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Photo credit: Hanno

At the end of each day, the PPP document is dropped into Basecamp and becomes publicly visible to anyone with the link.

Creating these types of rituals around workflow and collaboration are key for transparency and remote interaction. Again, this takes discipline, but it’s worth it in the long run.

Learn more: UX Design Process Best Practices

5. Team members just don’t know each other well enough.


The need to meet in person various from person to person, team to team, and organization to organization. Some may only need to meet once a year. Others always meet when kicking off large projects.

For any team to succeed in remote design, they must adapt to each other’s personality and communication styles.

For instance, in A Year Without Pants, Scott Berkun describes his year working at Automattic, a completely remote company. Although an HQ office doesn’t exist, the entire organization still met once a year on a company trip. And Berkun isn’t alone in his experience. Companies like Buffer, and Upworthy are among the 125 companies going fully remote.

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Photo credit: Buffer planning their 2015 retreat

Meeting in person goes a long way in strengthening relationships. Even something as simple as how to interpret a sarcastic smiley-face emoji will indirectly help you collaborate better.

Remote design shouldn’t be 100% work all the time. Treat face-to-face exchanges as an investment in less wasteful iterations later.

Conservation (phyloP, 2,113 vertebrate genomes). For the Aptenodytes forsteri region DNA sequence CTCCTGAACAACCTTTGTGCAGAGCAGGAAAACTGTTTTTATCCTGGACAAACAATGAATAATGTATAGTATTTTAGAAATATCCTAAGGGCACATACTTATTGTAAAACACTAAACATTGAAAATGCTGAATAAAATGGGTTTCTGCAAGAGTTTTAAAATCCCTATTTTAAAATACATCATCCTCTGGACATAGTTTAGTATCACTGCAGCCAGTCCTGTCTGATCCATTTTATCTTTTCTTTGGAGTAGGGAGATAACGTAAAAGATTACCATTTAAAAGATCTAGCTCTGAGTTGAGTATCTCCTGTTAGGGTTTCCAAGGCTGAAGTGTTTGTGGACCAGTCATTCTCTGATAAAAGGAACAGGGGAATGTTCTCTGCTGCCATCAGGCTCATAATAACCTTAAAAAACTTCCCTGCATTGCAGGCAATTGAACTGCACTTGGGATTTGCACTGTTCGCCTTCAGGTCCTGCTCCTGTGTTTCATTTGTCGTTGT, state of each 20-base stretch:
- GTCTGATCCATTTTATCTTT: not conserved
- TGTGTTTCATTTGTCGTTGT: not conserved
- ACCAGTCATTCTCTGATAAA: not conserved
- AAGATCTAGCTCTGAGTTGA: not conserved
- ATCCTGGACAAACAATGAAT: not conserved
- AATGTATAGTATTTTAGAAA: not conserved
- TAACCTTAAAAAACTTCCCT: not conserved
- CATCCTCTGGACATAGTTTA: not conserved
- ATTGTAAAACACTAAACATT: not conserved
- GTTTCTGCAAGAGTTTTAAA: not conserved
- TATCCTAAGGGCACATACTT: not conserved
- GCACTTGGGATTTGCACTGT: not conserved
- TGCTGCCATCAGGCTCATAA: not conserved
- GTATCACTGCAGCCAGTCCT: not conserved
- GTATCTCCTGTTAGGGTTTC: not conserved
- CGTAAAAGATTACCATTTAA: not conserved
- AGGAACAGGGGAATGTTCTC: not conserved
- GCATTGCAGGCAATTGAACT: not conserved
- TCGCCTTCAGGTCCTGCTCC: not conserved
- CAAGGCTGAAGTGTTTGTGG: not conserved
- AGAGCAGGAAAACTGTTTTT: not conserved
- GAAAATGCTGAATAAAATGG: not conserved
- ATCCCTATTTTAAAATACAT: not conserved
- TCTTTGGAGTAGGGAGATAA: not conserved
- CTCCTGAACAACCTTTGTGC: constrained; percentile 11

Conclusion

Today, being a designer does not guarantee you’ll be sitting next to colleagues all of the time. Remote design is ultimately about keeping your creative momentum going, even when you’re not in the same room.

Don’t be daunted. Moving to remote work doesn’t signify the end of an era of visual work. Rather, it’s an opportunity to think about old practices in exciting new ways. Embrace remote design, you’ll thank yourself later.

The recommendations are clear:

  • Don’t leave things to chance or try to improvise dialogue.
  • Adjust your methods and techniques so they are appropriate for remote contexts.
  • Plan how you’ll capture and share information digitally in advance. As much as possible, start the interaction in an electronic form.
  • Communicate frequently. It may even feel like over-communicating, but that will avoid misunderstandings and missed cues.
  • Get to know your teammates and, and much as possible, build trust and have some fun.

Finally, recognize that each organization is different. What may work for one organization, may not work for you. Find what works best for you. Experiment with pilot efforts.

Don’t leave remote design to chance.

For more advice, download the free e-book Real-Life UX Processes. The guide explains successful processes practiced by Slack, Autodesk, 3M, Sumo Logic, and Kaplan.

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Jim Kalbach

by Jim Kalbach

Jim Kalbach is Head of Customer Success at Mural, a collaborative brainstorming platform. Previously, Jim has worked in UX roles with large companies, such as Audi, SONY, Elsevier Science, Lexis Nexis, Citrix, and eBay, among others. He has authored two books published by O'Reilly: Mapping Experiences and Designing Web Navigation.